Friday Poem – Denominations

As we are now approaching Easter, our Friday poem this week will be from Damian Walford-Davies’ Judas.

judas cover rgbIn short-lined, intensely suggestive dramatic monologues, Damian Walford-Davies vividly summons moments of fear and swagger, doubt and passion, despair and nonchalance as an outlaw Judas finds himself haunted by his chequered and extraordinary past. Familiar stories are rendered strange and uncanny as the reader is caught in multiple ironies. As striking as the unnerving images on the news loops of our TV and computer screens, these poems locate us on the hazardous streets of a divided city with a companion-guide who shares with us his own troubling and troubled version of history.

Drawing on conflicting representations of Judas spanning twenty centuries, this chain of poems sets out to challenge orthodoxies and easy pieties. Judas offers an imaginative map of ancient enmities – and dares to hint at resolutions – in the form of a dramatic autobiography of the man whose most famous act (they say) was a kiss in the dark.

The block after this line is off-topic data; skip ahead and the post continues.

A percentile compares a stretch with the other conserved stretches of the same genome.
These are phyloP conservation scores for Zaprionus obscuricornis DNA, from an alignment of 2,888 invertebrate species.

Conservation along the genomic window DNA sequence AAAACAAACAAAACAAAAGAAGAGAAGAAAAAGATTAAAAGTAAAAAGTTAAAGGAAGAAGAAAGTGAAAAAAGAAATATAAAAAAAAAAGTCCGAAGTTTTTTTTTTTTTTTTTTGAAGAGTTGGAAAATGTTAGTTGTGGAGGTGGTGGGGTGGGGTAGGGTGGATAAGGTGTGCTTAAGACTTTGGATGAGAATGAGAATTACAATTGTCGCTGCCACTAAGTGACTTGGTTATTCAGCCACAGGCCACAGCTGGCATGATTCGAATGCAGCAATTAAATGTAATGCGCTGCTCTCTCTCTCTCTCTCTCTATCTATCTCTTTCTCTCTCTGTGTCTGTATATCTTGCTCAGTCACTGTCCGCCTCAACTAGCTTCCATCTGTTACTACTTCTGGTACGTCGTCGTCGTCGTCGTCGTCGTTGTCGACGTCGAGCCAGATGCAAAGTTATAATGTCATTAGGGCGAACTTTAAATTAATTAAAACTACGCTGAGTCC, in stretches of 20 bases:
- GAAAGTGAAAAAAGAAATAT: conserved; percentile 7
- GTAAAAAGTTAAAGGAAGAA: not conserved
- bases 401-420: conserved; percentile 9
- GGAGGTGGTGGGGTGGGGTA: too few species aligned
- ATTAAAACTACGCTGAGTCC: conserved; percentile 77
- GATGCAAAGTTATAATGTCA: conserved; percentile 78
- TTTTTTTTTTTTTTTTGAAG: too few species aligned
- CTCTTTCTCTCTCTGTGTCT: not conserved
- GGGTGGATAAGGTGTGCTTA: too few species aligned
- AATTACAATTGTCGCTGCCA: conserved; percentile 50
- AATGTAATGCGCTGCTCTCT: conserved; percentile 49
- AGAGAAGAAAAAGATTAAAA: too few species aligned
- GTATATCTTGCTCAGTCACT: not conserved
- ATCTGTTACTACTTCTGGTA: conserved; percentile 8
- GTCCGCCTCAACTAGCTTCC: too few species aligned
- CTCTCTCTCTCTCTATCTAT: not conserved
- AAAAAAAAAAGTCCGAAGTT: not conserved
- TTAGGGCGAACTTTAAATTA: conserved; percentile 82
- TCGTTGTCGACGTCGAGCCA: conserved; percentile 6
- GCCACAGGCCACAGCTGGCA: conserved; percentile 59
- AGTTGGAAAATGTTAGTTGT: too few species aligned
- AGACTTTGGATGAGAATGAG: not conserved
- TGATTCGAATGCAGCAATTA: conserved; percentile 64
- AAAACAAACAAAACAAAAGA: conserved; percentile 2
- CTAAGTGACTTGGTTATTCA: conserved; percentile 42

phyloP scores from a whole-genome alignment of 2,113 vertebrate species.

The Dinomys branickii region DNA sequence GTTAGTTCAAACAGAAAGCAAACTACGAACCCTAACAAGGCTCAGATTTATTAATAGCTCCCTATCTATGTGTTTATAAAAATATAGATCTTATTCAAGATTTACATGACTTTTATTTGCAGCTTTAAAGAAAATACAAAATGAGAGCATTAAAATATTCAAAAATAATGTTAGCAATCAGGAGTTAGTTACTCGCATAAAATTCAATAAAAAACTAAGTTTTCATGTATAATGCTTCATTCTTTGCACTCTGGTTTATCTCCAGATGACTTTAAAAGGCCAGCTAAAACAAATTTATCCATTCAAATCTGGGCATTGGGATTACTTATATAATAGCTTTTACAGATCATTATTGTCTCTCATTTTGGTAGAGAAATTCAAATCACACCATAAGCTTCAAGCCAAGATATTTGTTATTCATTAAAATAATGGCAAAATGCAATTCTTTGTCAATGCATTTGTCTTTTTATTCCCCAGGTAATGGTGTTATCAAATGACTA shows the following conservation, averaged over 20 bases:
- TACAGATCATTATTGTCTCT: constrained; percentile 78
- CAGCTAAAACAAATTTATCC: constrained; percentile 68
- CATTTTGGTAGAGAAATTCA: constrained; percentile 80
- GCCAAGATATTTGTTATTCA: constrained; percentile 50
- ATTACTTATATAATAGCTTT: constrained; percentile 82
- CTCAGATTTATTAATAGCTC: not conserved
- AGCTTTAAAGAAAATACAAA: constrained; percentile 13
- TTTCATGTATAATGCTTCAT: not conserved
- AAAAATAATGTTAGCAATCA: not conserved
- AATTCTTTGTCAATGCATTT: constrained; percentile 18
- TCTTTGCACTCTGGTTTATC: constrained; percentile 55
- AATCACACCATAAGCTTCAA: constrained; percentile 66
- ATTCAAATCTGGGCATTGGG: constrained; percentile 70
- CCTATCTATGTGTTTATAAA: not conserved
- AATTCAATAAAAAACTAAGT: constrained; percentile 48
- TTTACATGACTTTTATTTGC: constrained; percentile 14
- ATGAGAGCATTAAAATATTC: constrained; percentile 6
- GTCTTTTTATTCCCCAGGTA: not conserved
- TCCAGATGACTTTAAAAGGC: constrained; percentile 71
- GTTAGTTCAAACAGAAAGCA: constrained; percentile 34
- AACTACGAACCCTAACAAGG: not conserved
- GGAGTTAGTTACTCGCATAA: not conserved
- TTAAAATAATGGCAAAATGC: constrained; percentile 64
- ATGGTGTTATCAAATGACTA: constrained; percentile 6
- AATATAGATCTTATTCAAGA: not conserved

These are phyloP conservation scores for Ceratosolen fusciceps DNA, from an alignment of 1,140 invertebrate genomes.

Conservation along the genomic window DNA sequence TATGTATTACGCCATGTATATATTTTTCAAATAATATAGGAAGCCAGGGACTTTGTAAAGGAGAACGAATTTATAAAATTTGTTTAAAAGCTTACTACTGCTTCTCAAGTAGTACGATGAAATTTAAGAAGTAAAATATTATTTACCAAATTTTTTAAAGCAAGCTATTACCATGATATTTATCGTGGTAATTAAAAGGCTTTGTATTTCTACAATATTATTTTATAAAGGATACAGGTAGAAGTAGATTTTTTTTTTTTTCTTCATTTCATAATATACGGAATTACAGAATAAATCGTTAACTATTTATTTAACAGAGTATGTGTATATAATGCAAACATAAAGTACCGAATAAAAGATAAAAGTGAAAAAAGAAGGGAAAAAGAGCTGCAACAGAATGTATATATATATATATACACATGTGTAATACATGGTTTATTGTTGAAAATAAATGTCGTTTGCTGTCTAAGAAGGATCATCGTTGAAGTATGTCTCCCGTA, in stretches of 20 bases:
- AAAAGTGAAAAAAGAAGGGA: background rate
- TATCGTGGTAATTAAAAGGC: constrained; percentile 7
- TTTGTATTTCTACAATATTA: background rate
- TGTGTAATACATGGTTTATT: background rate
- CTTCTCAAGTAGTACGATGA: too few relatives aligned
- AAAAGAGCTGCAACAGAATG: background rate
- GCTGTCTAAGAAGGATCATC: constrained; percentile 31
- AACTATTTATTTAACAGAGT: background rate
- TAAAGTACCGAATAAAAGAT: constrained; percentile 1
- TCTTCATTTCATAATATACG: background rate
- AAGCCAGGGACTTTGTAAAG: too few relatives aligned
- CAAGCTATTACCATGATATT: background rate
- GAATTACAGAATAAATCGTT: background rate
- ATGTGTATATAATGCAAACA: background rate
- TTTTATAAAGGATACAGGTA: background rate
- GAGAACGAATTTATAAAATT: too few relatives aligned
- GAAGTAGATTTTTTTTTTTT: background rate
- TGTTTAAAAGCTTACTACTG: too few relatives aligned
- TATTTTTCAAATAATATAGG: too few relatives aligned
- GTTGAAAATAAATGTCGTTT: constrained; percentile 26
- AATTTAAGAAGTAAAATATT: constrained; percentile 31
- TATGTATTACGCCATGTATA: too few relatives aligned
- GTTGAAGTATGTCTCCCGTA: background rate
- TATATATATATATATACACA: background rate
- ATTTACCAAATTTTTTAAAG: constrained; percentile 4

You’ll paint me gross – 
gripping my shins, 
retching silver coins.

Let me put you straight. 
All I’ve got’s loose change 
for late-night kofta stands

outside the Lions’ Gate, 
where tote-bag tourists 
sip tart tamarind

from paper cups.
On Friday night I saw the city 
wane and wax to pixels

on the screens of untold 
mobile phones. From unbuilt 
minarets, muezzins hoist

the pale Passover moon 
above the gospel
 of the Separation Wall.

Buy your copy now.




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